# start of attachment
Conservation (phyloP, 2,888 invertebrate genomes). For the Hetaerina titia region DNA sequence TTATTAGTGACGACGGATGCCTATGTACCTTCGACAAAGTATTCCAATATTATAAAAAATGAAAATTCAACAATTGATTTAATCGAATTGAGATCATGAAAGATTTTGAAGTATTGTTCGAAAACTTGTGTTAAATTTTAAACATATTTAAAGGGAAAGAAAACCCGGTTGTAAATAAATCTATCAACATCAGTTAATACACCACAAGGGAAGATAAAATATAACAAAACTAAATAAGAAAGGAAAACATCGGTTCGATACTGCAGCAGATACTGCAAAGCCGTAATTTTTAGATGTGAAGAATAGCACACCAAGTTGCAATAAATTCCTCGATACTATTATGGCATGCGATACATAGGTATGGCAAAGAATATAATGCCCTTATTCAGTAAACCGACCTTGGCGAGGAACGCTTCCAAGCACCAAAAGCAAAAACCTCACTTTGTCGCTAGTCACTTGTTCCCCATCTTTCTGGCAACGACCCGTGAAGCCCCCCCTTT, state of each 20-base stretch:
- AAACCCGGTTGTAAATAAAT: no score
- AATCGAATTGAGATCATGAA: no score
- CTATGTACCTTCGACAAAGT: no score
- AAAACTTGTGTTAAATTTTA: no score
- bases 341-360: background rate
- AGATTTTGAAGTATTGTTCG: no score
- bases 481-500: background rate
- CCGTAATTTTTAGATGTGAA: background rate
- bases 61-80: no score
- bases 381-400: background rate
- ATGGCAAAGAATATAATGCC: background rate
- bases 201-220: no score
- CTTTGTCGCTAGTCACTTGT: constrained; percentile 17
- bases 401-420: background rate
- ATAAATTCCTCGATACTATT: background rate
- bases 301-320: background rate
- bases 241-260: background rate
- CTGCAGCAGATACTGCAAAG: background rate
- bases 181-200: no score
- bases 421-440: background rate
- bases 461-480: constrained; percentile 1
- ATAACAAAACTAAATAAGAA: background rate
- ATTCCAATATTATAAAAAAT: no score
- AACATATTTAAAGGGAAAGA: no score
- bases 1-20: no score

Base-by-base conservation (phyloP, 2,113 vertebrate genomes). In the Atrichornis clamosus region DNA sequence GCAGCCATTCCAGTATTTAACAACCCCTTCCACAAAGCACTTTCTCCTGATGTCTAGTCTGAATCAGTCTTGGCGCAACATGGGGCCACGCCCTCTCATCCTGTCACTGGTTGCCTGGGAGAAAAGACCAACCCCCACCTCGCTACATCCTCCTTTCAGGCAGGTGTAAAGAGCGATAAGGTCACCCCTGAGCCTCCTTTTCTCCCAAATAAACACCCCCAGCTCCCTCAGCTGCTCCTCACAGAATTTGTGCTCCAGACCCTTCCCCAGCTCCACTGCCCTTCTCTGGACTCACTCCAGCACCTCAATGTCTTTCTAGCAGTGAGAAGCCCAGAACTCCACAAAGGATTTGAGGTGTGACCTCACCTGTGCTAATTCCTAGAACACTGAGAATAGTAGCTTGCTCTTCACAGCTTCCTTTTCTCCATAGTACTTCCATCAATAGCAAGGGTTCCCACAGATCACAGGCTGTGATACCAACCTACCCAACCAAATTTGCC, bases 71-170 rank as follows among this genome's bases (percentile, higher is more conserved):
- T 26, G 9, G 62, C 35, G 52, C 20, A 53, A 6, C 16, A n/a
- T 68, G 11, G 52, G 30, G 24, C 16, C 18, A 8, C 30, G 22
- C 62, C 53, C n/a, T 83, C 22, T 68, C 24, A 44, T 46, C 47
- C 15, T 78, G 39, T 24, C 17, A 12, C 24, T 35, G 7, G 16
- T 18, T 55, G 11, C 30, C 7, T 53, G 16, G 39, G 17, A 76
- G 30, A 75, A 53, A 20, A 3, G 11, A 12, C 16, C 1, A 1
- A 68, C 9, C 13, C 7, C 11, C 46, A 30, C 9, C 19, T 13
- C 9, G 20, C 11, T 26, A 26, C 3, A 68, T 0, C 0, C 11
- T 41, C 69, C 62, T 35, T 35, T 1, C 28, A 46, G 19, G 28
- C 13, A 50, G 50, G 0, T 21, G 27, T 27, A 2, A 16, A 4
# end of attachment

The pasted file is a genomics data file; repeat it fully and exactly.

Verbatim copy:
Conservation (phyloP, 2,888 invertebrate genomes). For the Hetaerina titia region DNA sequence TTATTAGTGACGACGGATGCCTATGTACCTTCGACAAAGTATTCCAATATTATAAAAAATGAAAATTCAACAATTGATTTAATCGAATTGAGATCATGAAAGATTTTGAAGTATTGTTCGAAAACTTGTGTTAAATTTTAAACATATTTAAAGGGAAAGAAAACCCGGTTGTAAATAAATCTATCAACATCAGTTAATACACCACAAGGGAAGATAAAATATAACAAAACTAAATAAGAAAGGAAAACATCGGTTCGATACTGCAGCAGATACTGCAAAGCCGTAATTTTTAGATGTGAAGAATAGCACACCAAGTTGCAATAAATTCCTCGATACTATTATGGCATGCGATACATAGGTATGGCAAAGAATATAATGCCCTTATTCAGTAAACCGACCTTGGCGAGGAACGCTTCCAAGCACCAAAAGCAAAAACCTCACTTTGTCGCTAGTCACTTGTTCCCCATCTTTCTGGCAACGACCCGTGAAGCCCCCCCTTT, state of each 20-base stretch:
- AAACCCGGTTGTAAATAAAT: no score
- AATCGAATTGAGATCATGAA: no score
- CTATGTACCTTCGACAAAGT: no score
- AAAACTTGTGTTAAATTTTA: no score
- bases 341-360: background rate
- AGATTTTGAAGTATTGTTCG: no score
- bases 481-500: background rate
- CCGTAATTTTTAGATGTGAA: background rate
- bases 61-80: no score
- bases 381-400: background rate
- ATGGCAAAGAATATAATGCC: background rate
- bases 201-220: no score
- CTTTGTCGCTAGTCACTTGT: constrained; percentile 17
- bases 401-420: background rate
- ATAAATTCCTCGATACTATT: background rate
- bases 301-320: background rate
- bases 241-260: background rate
- CTGCAGCAGATACTGCAAAG: background rate
- bases 181-200: no score
- bases 421-440: background rate
- bases 461-480: constrained; percentile 1
- ATAACAAAACTAAATAAGAA: background rate
- ATTCCAATATTATAAAAAAT: no score
- AACATATTTAAAGGGAAAGA: no score
- bases 1-20: no score

Base-by-base conservation (phyloP, 2,113 vertebrate genomes). In the Atrichornis clamosus region DNA sequence GCAGCCATTCCAGTATTTAACAACCCCTTCCACAAAGCACTTTCTCCTGATGTCTAGTCTGAATCAGTCTTGGCGCAACATGGGGCCACGCCCTCTCATCCTGTCACTGGTTGCCTGGGAGAAAAGACCAACCCCCACCTCGCTACATCCTCCTTTCAGGCAGGTGTAAAGAGCGATAAGGTCACCCCTGAGCCTCCTTTTCTCCCAAATAAACACCCCCAGCTCCCTCAGCTGCTCCTCACAGAATTTGTGCTCCAGACCCTTCCCCAGCTCCACTGCCCTTCTCTGGACTCACTCCAGCACCTCAATGTCTTTCTAGCAGTGAGAAGCCCAGAACTCCACAAAGGATTTGAGGTGTGACCTCACCTGTGCTAATTCCTAGAACACTGAGAATAGTAGCTTGCTCTTCACAGCTTCCTTTTCTCCATAGTACTTCCATCAATAGCAAGGGTTCCCACAGATCACAGGCTGTGATACCAACCTACCCAACCAAATTTGCC, bases 71-170 rank as follows among this genome's bases (percentile, higher is more conserved):
- T 26, G 9, G 62, C 35, G 52, C 20, A 53, A 6, C 16, A n/a
- T 68, G 11, G 52, G 30, G 24, C 16, C 18, A 8, C 30, G 22
- C 62, C 53, C n/a, T 83, C 22, T 68, C 24, A 44, T 46, C 47
- C 15, T 78, G 39, T 24, C 17, A 12, C 24, T 35, G 7, G 16
- T 18, T 55, G 11, C 30, C 7, T 53, G 16, G 39, G 17, A 76
- G 30, A 75, A 53, A 20, A 3, G 11, A 12, C 16, C 1, A 1
- A 68, C 9, C 13, C 7, C 11, C 46, A 30, C 9, C 19, T 13
- C 9, G 20, C 11, T 26, A 26, C 3, A 68, T 0, C 0, C 11
- T 41, C 69, C 62, T 35, T 35, T 1, C 28, A 46, G 19, G 28
- C 13, A 50, G 50, G 0, T 21, G 27, T 27, A 2, A 16, A 4